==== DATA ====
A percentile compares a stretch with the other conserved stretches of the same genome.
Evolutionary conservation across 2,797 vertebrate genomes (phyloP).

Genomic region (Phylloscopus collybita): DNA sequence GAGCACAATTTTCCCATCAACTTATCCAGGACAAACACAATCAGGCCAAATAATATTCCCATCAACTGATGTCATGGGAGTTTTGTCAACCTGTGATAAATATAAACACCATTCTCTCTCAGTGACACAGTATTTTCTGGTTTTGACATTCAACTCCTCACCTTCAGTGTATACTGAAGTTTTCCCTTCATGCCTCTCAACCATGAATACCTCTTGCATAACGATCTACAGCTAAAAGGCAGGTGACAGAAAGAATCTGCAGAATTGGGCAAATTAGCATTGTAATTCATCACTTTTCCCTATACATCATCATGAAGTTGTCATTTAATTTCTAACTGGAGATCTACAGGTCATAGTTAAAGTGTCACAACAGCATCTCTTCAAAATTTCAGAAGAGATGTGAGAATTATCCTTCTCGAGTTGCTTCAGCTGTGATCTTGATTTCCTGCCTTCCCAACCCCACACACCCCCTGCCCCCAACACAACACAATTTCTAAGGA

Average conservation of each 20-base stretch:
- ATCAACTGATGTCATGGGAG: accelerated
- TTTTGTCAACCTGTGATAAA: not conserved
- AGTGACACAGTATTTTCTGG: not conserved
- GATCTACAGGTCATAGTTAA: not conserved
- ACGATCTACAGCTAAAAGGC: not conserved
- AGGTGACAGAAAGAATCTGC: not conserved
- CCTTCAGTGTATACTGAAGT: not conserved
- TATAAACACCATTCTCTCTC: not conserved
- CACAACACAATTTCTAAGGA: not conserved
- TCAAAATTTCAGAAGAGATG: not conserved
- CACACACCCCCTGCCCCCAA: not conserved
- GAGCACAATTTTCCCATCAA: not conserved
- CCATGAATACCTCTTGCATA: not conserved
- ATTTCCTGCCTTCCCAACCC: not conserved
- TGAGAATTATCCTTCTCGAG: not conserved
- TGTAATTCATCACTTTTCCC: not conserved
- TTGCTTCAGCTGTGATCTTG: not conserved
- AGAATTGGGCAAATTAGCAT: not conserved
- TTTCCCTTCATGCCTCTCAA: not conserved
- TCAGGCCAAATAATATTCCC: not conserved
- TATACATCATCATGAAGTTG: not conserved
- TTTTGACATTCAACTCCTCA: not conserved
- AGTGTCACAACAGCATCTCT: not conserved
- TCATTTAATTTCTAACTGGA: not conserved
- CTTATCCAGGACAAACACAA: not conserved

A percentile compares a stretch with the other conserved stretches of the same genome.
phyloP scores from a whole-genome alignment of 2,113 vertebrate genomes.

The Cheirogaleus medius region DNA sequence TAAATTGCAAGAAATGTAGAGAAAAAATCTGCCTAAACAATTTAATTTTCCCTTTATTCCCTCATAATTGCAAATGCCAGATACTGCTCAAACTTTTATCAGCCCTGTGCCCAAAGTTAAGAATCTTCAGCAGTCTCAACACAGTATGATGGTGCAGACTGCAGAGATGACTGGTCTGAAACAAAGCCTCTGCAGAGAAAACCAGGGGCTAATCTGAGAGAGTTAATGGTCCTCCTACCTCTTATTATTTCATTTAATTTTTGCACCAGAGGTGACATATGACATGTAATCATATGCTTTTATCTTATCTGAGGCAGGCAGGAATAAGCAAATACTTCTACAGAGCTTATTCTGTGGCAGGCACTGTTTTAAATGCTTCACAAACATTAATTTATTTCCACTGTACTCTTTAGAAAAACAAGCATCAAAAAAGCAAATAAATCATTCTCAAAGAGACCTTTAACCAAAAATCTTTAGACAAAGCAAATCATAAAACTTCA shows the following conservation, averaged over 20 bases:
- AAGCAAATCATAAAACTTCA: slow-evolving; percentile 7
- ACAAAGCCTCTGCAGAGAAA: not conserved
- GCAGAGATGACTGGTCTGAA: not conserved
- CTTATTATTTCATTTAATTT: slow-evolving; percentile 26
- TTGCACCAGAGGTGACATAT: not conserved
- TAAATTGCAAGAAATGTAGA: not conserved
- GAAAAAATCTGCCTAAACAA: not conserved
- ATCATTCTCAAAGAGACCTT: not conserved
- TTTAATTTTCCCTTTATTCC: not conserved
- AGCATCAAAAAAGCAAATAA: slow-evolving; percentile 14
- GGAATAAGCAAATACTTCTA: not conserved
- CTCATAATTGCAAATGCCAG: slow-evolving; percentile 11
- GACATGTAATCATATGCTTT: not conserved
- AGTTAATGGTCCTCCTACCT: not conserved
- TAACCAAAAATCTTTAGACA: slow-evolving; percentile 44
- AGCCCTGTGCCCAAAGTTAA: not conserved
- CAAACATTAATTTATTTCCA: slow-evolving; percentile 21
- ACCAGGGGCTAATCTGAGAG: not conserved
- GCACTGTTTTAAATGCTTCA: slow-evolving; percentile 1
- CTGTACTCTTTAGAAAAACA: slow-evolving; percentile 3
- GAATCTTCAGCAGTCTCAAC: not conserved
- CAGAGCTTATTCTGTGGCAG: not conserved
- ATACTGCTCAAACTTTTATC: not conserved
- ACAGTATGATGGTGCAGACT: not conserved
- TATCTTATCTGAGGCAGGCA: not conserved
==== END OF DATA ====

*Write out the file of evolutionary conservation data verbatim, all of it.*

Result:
A percentile compares a stretch with the other conserved stretches of the same genome.
Evolutionary conservation across 2,797 vertebrate genomes (phyloP).

Genomic region (Phylloscopus collybita): DNA sequence GAGCACAATTTTCCCATCAACTTATCCAGGACAAACACAATCAGGCCAAATAATATTCCCATCAACTGATGTCATGGGAGTTTTGTCAACCTGTGATAAATATAAACACCATTCTCTCTCAGTGACACAGTATTTTCTGGTTTTGACATTCAACTCCTCACCTTCAGTGTATACTGAAGTTTTCCCTTCATGCCTCTCAACCATGAATACCTCTTGCATAACGATCTACAGCTAAAAGGCAGGTGACAGAAAGAATCTGCAGAATTGGGCAAATTAGCATTGTAATTCATCACTTTTCCCTATACATCATCATGAAGTTGTCATTTAATTTCTAACTGGAGATCTACAGGTCATAGTTAAAGTGTCACAACAGCATCTCTTCAAAATTTCAGAAGAGATGTGAGAATTATCCTTCTCGAGTTGCTTCAGCTGTGATCTTGATTTCCTGCCTTCCCAACCCCACACACCCCCTGCCCCCAACACAACACAATTTCTAAGGA

Average conservation of each 20-base stretch:
- ATCAACTGATGTCATGGGAG: accelerated
- TTTTGTCAACCTGTGATAAA: not conserved
- AGTGACACAGTATTTTCTGG: not conserved
- GATCTACAGGTCATAGTTAA: not conserved
- ACGATCTACAGCTAAAAGGC: not conserved
- AGGTGACAGAAAGAATCTGC: not conserved
- CCTTCAGTGTATACTGAAGT: not conserved
- TATAAACACCATTCTCTCTC: not conserved
- CACAACACAATTTCTAAGGA: not conserved
- TCAAAATTTCAGAAGAGATG: not conserved
- CACACACCCCCTGCCCCCAA: not conserved
- GAGCACAATTTTCCCATCAA: not conserved
- CCATGAATACCTCTTGCATA: not conserved
- ATTTCCTGCCTTCCCAACCC: not conserved
- TGAGAATTATCCTTCTCGAG: not conserved
- TGTAATTCATCACTTTTCCC: not conserved
- TTGCTTCAGCTGTGATCTTG: not conserved
- AGAATTGGGCAAATTAGCAT: not conserved
- TTTCCCTTCATGCCTCTCAA: not conserved
- TCAGGCCAAATAATATTCCC: not conserved
- TATACATCATCATGAAGTTG: not conserved
- TTTTGACATTCAACTCCTCA: not conserved
- AGTGTCACAACAGCATCTCT: not conserved
- TCATTTAATTTCTAACTGGA: not conserved
- CTTATCCAGGACAAACACAA: not conserved

A percentile compares a stretch with the other conserved stretches of the same genome.
phyloP scores from a whole-genome alignment of 2,113 vertebrate genomes.

The Cheirogaleus medius region DNA sequence TAAATTGCAAGAAATGTAGAGAAAAAATCTGCCTAAACAATTTAATTTTCCCTTTATTCCCTCATAATTGCAAATGCCAGATACTGCTCAAACTTTTATCAGCCCTGTGCCCAAAGTTAAGAATCTTCAGCAGTCTCAACACAGTATGATGGTGCAGACTGCAGAGATGACTGGTCTGAAACAAAGCCTCTGCAGAGAAAACCAGGGGCTAATCTGAGAGAGTTAATGGTCCTCCTACCTCTTATTATTTCATTTAATTTTTGCACCAGAGGTGACATATGACATGTAATCATATGCTTTTATCTTATCTGAGGCAGGCAGGAATAAGCAAATACTTCTACAGAGCTTATTCTGTGGCAGGCACTGTTTTAAATGCTTCACAAACATTAATTTATTTCCACTGTACTCTTTAGAAAAACAAGCATCAAAAAAGCAAATAAATCATTCTCAAAGAGACCTTTAACCAAAAATCTTTAGACAAAGCAAATCATAAAACTTCA shows the following conservation, averaged over 20 bases:
- AAGCAAATCATAAAACTTCA: slow-evolving; percentile 7
- ACAAAGCCTCTGCAGAGAAA: not conserved
- GCAGAGATGACTGGTCTGAA: not conserved
- CTTATTATTTCATTTAATTT: slow-evolving; percentile 26
- TTGCACCAGAGGTGACATAT: not conserved
- TAAATTGCAAGAAATGTAGA: not conserved
- GAAAAAATCTGCCTAAACAA: not conserved
- ATCATTCTCAAAGAGACCTT: not conserved
- TTTAATTTTCCCTTTATTCC: not conserved
- AGCATCAAAAAAGCAAATAA: slow-evolving; percentile 14
- GGAATAAGCAAATACTTCTA: not conserved
- CTCATAATTGCAAATGCCAG: slow-evolving; percentile 11
- GACATGTAATCATATGCTTT: not conserved
- AGTTAATGGTCCTCCTACCT: not conserved
- TAACCAAAAATCTTTAGACA: slow-evolving; percentile 44
- AGCCCTGTGCCCAAAGTTAA: not conserved
- CAAACATTAATTTATTTCCA: slow-evolving; percentile 21
- ACCAGGGGCTAATCTGAGAG: not conserved
- GCACTGTTTTAAATGCTTCA: slow-evolving; percentile 1
- CTGTACTCTTTAGAAAAACA: slow-evolving; percentile 3
- GAATCTTCAGCAGTCTCAAC: not conserved
- CAGAGCTTATTCTGTGGCAG: not conserved
- ATACTGCTCAAACTTTTATC: not conserved
- ACAGTATGATGGTGCAGACT: not conserved
- TATCTTATCTGAGGCAGGCA: not conserved